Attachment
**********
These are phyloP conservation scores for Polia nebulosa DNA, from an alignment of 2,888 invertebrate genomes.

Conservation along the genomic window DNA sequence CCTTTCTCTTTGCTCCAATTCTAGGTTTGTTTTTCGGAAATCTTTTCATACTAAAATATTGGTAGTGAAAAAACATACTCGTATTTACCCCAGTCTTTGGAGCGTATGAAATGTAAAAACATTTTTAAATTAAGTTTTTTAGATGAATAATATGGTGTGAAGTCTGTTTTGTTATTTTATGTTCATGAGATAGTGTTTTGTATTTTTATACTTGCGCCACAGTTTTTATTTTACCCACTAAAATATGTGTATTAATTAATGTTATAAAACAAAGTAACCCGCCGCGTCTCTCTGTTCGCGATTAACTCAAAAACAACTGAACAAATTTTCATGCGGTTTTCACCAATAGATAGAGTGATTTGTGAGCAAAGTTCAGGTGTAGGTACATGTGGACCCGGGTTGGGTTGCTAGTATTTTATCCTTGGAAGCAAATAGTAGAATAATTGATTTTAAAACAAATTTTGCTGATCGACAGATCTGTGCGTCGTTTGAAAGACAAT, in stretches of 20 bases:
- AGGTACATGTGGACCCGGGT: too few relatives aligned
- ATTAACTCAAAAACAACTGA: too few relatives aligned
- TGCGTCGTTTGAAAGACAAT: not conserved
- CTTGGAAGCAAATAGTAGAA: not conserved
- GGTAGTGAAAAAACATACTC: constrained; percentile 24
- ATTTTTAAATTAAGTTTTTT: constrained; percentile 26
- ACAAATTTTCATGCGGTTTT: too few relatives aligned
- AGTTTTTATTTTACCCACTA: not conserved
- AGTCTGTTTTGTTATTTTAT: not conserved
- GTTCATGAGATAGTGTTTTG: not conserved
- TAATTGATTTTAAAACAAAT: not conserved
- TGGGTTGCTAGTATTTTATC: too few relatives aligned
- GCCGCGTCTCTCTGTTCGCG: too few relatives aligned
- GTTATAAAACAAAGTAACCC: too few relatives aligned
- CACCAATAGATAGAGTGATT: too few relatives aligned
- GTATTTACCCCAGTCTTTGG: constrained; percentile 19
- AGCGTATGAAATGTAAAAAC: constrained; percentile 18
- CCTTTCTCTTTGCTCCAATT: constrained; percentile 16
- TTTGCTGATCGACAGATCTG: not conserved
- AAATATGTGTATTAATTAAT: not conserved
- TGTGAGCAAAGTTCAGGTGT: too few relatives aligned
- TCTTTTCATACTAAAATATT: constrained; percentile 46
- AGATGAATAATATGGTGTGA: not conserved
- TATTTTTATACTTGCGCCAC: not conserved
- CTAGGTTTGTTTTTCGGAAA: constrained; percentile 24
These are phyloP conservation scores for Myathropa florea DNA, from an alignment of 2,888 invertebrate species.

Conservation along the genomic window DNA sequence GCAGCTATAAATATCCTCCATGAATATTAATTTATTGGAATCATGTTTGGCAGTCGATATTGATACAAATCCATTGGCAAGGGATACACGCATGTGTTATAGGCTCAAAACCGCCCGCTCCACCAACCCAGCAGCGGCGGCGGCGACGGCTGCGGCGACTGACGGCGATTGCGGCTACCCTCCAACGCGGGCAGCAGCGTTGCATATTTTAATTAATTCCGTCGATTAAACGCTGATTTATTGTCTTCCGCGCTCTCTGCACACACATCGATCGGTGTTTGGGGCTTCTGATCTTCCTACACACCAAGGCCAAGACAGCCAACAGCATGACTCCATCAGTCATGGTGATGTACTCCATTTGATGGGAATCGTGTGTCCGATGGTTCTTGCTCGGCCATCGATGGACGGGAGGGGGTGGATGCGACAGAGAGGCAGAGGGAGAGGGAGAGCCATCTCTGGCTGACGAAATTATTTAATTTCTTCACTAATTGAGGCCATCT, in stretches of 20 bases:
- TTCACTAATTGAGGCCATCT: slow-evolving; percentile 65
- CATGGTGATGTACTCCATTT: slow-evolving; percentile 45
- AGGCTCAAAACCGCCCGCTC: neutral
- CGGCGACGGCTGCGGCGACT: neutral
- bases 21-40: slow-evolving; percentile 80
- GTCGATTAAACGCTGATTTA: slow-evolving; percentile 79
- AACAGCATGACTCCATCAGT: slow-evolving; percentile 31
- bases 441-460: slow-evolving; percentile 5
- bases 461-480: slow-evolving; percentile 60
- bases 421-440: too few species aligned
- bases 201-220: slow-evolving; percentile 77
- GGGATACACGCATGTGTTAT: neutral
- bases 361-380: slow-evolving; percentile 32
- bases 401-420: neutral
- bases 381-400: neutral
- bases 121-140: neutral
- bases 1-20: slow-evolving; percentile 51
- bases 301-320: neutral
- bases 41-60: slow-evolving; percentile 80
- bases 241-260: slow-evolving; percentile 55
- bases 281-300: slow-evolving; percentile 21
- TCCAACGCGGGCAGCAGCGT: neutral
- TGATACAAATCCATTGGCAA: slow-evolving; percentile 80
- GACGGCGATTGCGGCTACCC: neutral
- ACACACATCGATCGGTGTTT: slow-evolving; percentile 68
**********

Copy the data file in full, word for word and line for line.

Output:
These are phyloP conservation scores for Polia nebulosa DNA, from an alignment of 2,888 invertebrate genomes.

Conservation along the genomic window DNA sequence CCTTTCTCTTTGCTCCAATTCTAGGTTTGTTTTTCGGAAATCTTTTCATACTAAAATATTGGTAGTGAAAAAACATACTCGTATTTACCCCAGTCTTTGGAGCGTATGAAATGTAAAAACATTTTTAAATTAAGTTTTTTAGATGAATAATATGGTGTGAAGTCTGTTTTGTTATTTTATGTTCATGAGATAGTGTTTTGTATTTTTATACTTGCGCCACAGTTTTTATTTTACCCACTAAAATATGTGTATTAATTAATGTTATAAAACAAAGTAACCCGCCGCGTCTCTCTGTTCGCGATTAACTCAAAAACAACTGAACAAATTTTCATGCGGTTTTCACCAATAGATAGAGTGATTTGTGAGCAAAGTTCAGGTGTAGGTACATGTGGACCCGGGTTGGGTTGCTAGTATTTTATCCTTGGAAGCAAATAGTAGAATAATTGATTTTAAAACAAATTTTGCTGATCGACAGATCTGTGCGTCGTTTGAAAGACAAT, in stretches of 20 bases:
- AGGTACATGTGGACCCGGGT: too few relatives aligned
- ATTAACTCAAAAACAACTGA: too few relatives aligned
- TGCGTCGTTTGAAAGACAAT: not conserved
- CTTGGAAGCAAATAGTAGAA: not conserved
- GGTAGTGAAAAAACATACTC: constrained; percentile 24
- ATTTTTAAATTAAGTTTTTT: constrained; percentile 26
- ACAAATTTTCATGCGGTTTT: too few relatives aligned
- AGTTTTTATTTTACCCACTA: not conserved
- AGTCTGTTTTGTTATTTTAT: not conserved
- GTTCATGAGATAGTGTTTTG: not conserved
- TAATTGATTTTAAAACAAAT: not conserved
- TGGGTTGCTAGTATTTTATC: too few relatives aligned
- GCCGCGTCTCTCTGTTCGCG: too few relatives aligned
- GTTATAAAACAAAGTAACCC: too few relatives aligned
- CACCAATAGATAGAGTGATT: too few relatives aligned
- GTATTTACCCCAGTCTTTGG: constrained; percentile 19
- AGCGTATGAAATGTAAAAAC: constrained; percentile 18
- CCTTTCTCTTTGCTCCAATT: constrained; percentile 16
- TTTGCTGATCGACAGATCTG: not conserved
- AAATATGTGTATTAATTAAT: not conserved
- TGTGAGCAAAGTTCAGGTGT: too few relatives aligned
- TCTTTTCATACTAAAATATT: constrained; percentile 46
- AGATGAATAATATGGTGTGA: not conserved
- TATTTTTATACTTGCGCCAC: not conserved
- CTAGGTTTGTTTTTCGGAAA: constrained; percentile 24
These are phyloP conservation scores for Myathropa florea DNA, from an alignment of 2,888 invertebrate species.

Conservation along the genomic window DNA sequence GCAGCTATAAATATCCTCCATGAATATTAATTTATTGGAATCATGTTTGGCAGTCGATATTGATACAAATCCATTGGCAAGGGATACACGCATGTGTTATAGGCTCAAAACCGCCCGCTCCACCAACCCAGCAGCGGCGGCGGCGACGGCTGCGGCGACTGACGGCGATTGCGGCTACCCTCCAACGCGGGCAGCAGCGTTGCATATTTTAATTAATTCCGTCGATTAAACGCTGATTTATTGTCTTCCGCGCTCTCTGCACACACATCGATCGGTGTTTGGGGCTTCTGATCTTCCTACACACCAAGGCCAAGACAGCCAACAGCATGACTCCATCAGTCATGGTGATGTACTCCATTTGATGGGAATCGTGTGTCCGATGGTTCTTGCTCGGCCATCGATGGACGGGAGGGGGTGGATGCGACAGAGAGGCAGAGGGAGAGGGAGAGCCATCTCTGGCTGACGAAATTATTTAATTTCTTCACTAATTGAGGCCATCT, in stretches of 20 bases:
- TTCACTAATTGAGGCCATCT: slow-evolving; percentile 65
- CATGGTGATGTACTCCATTT: slow-evolving; percentile 45
- AGGCTCAAAACCGCCCGCTC: neutral
- CGGCGACGGCTGCGGCGACT: neutral
- bases 21-40: slow-evolving; percentile 80
- GTCGATTAAACGCTGATTTA: slow-evolving; percentile 79
- AACAGCATGACTCCATCAGT: slow-evolving; percentile 31
- bases 441-460: slow-evolving; percentile 5
- bases 461-480: slow-evolving; percentile 60
- bases 421-440: too few species aligned
- bases 201-220: slow-evolving; percentile 77
- GGGATACACGCATGTGTTAT: neutral
- bases 361-380: slow-evolving; percentile 32
- bases 401-420: neutral
- bases 381-400: neutral
- bases 121-140: neutral
- bases 1-20: slow-evolving; percentile 51
- bases 301-320: neutral
- bases 41-60: slow-evolving; percentile 80
- bases 241-260: slow-evolving; percentile 55
- bases 281-300: slow-evolving; percentile 21
- TCCAACGCGGGCAGCAGCGT: neutral
- TGATACAAATCCATTGGCAA: slow-evolving; percentile 80
- GACGGCGATTGCGGCTACCC: neutral
- ACACACATCGATCGGTGTTT: slow-evolving; percentile 68